Police checks were on the Franco-Belgian border in West Flanders after an outbreak of the British variant of coronavirus was detected in Dunkirk. Provincial governor Carl Decaluwé said: "There is a lot of commuter traffic and not much can be done about it. On the other hand, we see that many people are still crossing the border to buy cigarettes or just to go for a walk."

Very few checks are being carried out on whether people are following the quarantine rules - because the information provided to local authorities is too vague. Nathalie Debast, a spokeswoman for the Association of Flemish Towns and Municipalities, said local police received a long list of all the residents who should be in quarantine - "but we do not know if they are in fact infected people, people who have had high-risk contact or people returning from a red zone abroad." She said this made it impossible for police to prioritise who should be checked. "If we could at least know which people have actually tested positive, this would allow more targeted monitoring and allow municipalities to set priorities with the limited resources they have today."

No fines have been issued to travellers returning from a red zone who fail to take a coronavirus test, De Standaard revealed this week. Neither the federal police, which collects statistics from local police forces, nor the college of general prosecutors, nor the interfederal Testing & Tracing committee, are aware of any fines being issued. Tens of thousands of people who returned in January from red zones abroad did not comply with the compulsory test on days 1 and 7. This offence is punishable by a fine of €250.

The federal government intends to create a special fund to help travel agencies and tour operators avoid bankruptcy in the coming months - as many customers whose trips were cancelled last spring will soon become eligible for their money back. When the coronavirus crisis hit in March, package holiday operators issued more than 200,000 vouchers to travellers, for a total value of €356 million, entitling them to rebook their trip at a later date. After 12 months, the vouchers could be traded in for a refund - and that 12-month cut-off is fast approaching. The government fund would grant zero-interest loans to firms to ensure customers are paid what they are owed.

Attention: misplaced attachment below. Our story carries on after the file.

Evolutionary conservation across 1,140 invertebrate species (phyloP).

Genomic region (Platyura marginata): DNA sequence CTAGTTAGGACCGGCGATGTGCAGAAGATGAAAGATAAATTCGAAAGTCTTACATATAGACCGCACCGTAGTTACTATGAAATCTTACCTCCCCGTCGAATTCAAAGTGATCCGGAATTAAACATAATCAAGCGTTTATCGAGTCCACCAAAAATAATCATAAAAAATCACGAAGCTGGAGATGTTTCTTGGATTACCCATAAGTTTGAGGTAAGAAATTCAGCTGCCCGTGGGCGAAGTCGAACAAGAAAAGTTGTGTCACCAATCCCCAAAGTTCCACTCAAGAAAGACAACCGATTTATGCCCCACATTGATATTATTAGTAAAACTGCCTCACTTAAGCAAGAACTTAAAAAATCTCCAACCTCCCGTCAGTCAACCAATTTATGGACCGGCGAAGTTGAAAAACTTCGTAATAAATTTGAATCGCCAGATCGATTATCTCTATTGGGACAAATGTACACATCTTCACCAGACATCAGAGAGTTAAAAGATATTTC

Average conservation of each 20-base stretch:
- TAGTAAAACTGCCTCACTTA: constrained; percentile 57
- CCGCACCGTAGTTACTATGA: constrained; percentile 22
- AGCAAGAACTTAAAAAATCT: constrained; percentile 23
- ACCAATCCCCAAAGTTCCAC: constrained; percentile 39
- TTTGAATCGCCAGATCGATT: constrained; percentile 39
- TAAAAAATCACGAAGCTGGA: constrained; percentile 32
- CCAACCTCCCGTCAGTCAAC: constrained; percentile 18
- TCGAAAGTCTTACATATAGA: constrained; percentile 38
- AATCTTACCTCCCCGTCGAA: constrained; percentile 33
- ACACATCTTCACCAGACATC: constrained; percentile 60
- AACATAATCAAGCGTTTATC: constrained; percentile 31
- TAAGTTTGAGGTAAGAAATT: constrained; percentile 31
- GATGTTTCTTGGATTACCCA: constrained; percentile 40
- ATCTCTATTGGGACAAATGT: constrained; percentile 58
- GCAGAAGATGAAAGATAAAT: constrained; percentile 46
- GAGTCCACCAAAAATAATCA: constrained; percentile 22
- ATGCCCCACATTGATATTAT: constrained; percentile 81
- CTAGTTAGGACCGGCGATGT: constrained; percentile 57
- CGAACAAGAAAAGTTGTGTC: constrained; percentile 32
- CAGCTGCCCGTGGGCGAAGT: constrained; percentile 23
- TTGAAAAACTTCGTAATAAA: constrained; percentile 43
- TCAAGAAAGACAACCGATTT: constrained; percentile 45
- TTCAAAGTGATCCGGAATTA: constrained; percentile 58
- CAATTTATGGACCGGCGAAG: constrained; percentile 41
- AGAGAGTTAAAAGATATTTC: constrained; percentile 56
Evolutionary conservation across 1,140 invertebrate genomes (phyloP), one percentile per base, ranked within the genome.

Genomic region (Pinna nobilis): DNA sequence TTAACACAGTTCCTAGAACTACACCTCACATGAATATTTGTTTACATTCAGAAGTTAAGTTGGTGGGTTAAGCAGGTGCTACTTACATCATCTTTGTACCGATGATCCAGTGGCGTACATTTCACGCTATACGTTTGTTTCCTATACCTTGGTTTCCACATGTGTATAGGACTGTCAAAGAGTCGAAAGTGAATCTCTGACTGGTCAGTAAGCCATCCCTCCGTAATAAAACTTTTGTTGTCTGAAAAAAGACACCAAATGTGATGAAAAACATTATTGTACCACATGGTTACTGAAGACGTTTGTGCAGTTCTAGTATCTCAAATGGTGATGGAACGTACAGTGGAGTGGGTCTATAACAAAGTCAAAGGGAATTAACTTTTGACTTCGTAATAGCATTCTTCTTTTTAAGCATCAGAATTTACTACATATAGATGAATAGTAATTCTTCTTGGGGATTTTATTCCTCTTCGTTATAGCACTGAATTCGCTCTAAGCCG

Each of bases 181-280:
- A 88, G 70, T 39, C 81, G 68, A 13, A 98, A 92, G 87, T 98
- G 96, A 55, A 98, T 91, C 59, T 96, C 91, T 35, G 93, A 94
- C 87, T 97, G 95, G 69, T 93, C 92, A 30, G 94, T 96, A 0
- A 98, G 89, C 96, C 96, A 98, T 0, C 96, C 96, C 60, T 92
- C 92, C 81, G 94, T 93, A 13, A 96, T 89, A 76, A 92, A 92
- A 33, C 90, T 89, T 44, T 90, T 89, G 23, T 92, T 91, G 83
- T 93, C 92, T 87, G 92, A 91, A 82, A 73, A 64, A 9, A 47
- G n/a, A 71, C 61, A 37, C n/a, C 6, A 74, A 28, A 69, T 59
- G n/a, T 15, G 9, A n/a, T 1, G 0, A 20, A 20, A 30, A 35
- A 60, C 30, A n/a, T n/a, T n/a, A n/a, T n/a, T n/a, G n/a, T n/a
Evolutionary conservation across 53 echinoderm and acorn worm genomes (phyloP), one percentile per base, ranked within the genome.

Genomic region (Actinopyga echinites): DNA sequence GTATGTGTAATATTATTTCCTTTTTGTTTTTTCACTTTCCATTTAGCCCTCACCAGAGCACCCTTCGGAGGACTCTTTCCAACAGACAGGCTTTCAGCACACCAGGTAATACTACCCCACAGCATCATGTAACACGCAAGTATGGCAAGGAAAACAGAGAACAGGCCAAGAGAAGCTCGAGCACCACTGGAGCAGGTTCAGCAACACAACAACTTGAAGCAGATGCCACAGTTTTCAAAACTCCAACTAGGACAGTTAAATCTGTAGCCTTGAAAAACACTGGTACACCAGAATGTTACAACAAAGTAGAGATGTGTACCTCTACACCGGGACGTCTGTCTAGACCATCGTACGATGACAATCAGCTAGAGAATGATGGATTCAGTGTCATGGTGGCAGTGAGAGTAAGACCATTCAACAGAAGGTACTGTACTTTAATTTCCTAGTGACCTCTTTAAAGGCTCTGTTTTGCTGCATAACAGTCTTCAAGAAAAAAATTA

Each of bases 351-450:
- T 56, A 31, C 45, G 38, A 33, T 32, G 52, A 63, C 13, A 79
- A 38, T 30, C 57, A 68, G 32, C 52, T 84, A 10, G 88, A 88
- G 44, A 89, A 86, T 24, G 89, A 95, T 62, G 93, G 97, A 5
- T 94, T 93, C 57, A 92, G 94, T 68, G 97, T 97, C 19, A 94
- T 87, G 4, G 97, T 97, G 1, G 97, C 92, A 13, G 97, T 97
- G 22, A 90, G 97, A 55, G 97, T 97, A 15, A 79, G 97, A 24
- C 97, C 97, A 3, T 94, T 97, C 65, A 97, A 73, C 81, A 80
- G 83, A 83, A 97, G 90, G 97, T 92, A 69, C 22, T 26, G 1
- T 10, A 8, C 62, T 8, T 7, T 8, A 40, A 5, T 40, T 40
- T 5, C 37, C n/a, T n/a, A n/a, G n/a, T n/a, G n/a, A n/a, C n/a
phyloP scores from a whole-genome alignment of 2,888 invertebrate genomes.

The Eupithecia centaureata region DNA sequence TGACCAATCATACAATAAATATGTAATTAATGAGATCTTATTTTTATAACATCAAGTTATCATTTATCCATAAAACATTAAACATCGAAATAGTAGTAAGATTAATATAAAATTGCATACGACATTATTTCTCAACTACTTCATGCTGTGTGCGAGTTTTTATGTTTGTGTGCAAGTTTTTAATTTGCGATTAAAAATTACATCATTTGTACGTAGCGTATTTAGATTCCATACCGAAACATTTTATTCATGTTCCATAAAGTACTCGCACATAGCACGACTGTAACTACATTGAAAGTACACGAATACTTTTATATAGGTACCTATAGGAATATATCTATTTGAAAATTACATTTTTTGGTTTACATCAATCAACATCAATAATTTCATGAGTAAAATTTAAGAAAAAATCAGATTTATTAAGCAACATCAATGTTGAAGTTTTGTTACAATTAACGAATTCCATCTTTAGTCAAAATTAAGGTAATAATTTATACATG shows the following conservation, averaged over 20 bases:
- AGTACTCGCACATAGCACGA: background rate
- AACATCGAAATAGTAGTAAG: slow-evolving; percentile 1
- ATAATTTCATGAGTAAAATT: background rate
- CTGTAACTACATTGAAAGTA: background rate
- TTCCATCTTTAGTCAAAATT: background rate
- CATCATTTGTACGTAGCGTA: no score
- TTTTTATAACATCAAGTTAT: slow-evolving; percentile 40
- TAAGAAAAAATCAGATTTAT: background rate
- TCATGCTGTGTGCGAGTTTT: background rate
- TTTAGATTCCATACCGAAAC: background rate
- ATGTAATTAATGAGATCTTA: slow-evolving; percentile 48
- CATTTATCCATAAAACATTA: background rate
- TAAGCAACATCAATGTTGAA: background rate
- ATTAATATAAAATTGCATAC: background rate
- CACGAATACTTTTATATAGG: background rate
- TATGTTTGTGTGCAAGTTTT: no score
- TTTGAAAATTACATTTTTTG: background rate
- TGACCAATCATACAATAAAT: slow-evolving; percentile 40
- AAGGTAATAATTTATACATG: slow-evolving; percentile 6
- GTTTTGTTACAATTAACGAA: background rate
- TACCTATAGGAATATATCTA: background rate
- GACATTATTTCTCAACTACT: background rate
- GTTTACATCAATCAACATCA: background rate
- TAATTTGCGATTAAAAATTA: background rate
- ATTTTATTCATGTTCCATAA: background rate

Travel agency Neckermann has been granted bankruptcy protection from its creditors, giving the firm four months to find a buyer. Customers can still make or modify reservations and redeem their vouchers. Chief executive Laurent Allardin said: "I strongly believe in Neckermann's future. Before the coronavirus crisis, business was going well. To this day we still haven't received any financial support from the authorities when we have been hit hard by the crisis."

A French couple living in Brussels have asked the Council of State to suspend Belgium's ban on non-essential foreign travel, arguing that it is illegal and disproportionate. Benoît Lebret, who has spent 23 years to-ing and fro-ing between Brussels and Paris, said: "My wife can no longer go to see her 83 and 85-year-old parents in Paris, I can no longer see my brothers and sisters. It is sad to see that something that in my opinion is essential, maintaining family ties across borders, has been banned and is considered non-essential." His lawyer will argue in court next week that the travel ban goes against the European principle of free movement of citizens.

Passenger numbers at Brussels Airport in January were down 84% on the same time last year. Passenger flight movements fell by 78%. Airport CEO Arnaud Feist said: "We hope that non-essential travel can resume safely before the Easter holidays and we are hopeful for the coming summer."

Coronavirus testing

Coronavirus antigen self-testing kits are now available in Belgian pharmacies. Two self-tests have been approved by the Federal Medicines Agency - those developed by Roche and Biosynex, at a cost of between €5 and €10. The kit includes a large cotton swab, to take a sample from your nostrils or throat. After about a quarter of an hour, the bars on the display will indicate the result. Consumer protection watchdog Test-Achats urges caution: "The test only gives a positive result for people if the sample is large enough. It therefore does not detect newly infected people. If the consumer does not use it properly, they could get a false negative."

There has been no mad rush to stock up on coronavirus self-testing kits in Belgian pharmacies, according to the Belgian Pharmaceutical Association. The self-test has been available since last week, at a cost of about €7. "Supply and demand are stable, which means that everyone who wants to get a self-test can find one today," a spokesman said.

Seeing people

The Brussels region will scrap its night-time curfew on 8 May, when the nationwide curfew is also eased, minister-president Rudi Vervoort has confirmed to parliament. The curfew will be replaced by a ban on gathering in groups of more than three people between midnight and 5.00.vacci

Until 8 May, we're still only allowed one close contact - but a study by the GEMS expert group has found that people, on average, have between four and five. "That's an average," said psychologist Maarten Vansteenkiste (UGent), who sits on the expert panel. "Four in 10 respondents still stick to the rule of only close contact."